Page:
A year-long study of the dietary habits of 9,341 Australians has backed growing evidence that highly processed and refined foods are the leading contributor of rising obesity rates in the Western world.
The new study [wiley.com], in the latest issue of the journal Obesity conducted by the University of Sydney's Charles Perkins Centre [sydney.edu.au] (CPC), was based on a national nutrition and physical activity survey undertaken by the Australian Bureau of Statistics (ABS), and further backs the 'Protein Leverage Hypothesis'.
First put forward in 2005 [doi.org] by professors Raubenheimer and Stephen Simpson, the Protein Leverage Hypothesis argues that people overeat fats and carbohydrates because of the body's strong appetite for protein, which the body actively favours over everything else. Because so much of modern diets consist of highly processed and refined foods – which are low in protein – people are driven to consume more energy-dense foods until they satisfy their protein demand.
[...] "It's increasingly clear that our bodies eat to satisfy a protein target," added Professor David Raubenheimer, the Leonard Ullmann Chair in Nutritional Ecology at the School of Life and Environmental Sciences.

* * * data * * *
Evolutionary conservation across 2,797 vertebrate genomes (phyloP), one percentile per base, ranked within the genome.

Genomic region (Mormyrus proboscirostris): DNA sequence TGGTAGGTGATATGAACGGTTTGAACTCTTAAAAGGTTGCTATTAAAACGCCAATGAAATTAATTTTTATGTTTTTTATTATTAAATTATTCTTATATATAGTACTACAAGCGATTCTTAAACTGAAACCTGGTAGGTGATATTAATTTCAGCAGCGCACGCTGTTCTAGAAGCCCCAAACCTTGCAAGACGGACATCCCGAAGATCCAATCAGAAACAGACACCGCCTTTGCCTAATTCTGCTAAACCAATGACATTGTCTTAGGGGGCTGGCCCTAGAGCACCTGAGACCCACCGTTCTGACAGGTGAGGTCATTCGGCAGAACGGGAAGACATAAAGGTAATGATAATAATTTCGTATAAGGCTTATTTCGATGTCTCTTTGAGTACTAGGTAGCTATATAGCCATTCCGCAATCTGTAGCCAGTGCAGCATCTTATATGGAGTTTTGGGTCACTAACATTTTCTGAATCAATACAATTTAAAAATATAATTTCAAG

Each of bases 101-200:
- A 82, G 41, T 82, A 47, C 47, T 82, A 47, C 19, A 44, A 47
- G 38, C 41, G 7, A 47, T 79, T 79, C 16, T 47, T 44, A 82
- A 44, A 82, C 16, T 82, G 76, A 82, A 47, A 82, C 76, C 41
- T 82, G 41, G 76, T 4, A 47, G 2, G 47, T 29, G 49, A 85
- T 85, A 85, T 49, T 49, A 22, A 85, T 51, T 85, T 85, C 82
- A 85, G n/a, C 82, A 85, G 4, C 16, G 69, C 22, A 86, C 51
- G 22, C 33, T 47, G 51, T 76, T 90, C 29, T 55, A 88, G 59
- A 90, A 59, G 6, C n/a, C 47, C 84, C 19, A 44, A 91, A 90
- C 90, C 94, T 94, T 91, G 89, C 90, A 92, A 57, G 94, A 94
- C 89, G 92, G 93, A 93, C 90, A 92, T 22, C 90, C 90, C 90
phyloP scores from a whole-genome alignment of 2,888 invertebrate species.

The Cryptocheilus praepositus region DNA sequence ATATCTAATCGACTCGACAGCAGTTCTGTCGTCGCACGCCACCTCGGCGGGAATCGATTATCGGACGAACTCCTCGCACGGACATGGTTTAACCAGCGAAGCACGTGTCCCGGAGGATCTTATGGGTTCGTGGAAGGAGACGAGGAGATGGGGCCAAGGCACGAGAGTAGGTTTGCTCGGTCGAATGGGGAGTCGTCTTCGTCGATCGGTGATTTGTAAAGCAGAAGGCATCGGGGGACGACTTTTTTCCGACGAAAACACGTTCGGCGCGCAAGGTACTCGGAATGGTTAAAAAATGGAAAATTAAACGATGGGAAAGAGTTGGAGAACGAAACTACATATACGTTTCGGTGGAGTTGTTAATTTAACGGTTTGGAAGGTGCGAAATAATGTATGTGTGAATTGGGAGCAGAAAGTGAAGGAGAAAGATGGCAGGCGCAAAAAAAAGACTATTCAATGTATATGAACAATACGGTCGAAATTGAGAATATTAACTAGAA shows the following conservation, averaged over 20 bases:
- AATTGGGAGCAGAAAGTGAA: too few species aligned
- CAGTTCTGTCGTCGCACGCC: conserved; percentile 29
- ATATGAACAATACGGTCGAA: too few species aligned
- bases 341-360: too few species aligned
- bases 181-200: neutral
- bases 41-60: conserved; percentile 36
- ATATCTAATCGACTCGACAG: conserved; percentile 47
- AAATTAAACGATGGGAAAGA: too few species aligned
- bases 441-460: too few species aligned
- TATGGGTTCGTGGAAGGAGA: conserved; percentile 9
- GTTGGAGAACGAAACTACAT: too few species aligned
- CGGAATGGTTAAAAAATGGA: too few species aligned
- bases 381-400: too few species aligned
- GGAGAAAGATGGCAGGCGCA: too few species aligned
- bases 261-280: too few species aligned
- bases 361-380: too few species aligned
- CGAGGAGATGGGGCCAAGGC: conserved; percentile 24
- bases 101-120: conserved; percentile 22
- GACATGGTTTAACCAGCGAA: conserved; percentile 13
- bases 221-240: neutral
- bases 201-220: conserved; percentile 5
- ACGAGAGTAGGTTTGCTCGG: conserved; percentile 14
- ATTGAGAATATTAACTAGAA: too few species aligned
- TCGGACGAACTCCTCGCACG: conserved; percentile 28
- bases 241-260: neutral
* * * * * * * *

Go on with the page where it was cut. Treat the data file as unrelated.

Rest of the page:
"But the problem is that the food in Western diets contains increasingly less protein. So, you have to consume more of it to reach your protein target, which effectively elevates your daily energy intake.
[...] Participants with a lower proportion of protein than recommended at the first meal consumed more discretionary foods – energy-dense foods high in saturated fats, sugars, salt, or alcohol – throughout the day, and less of the recommended five food groups (grains; vegetables/legumes; fruit; dairy and meats). Consequently, they had an overall poorer diet at each mealtime, with their percentage of protein energy decreasing even as their discretionary food intake rose – an effect the scientists call 'protein dilution'.
Amanda Grech, Zhixian Sui, Anna Rangan, et al., Macronutrient (im)balance drives energy intake in anobesogenic food environment: An ecological analysis [open], Obesity, 30, 11, 2022. DOI: 10.1002/oby.23578 [doi.org]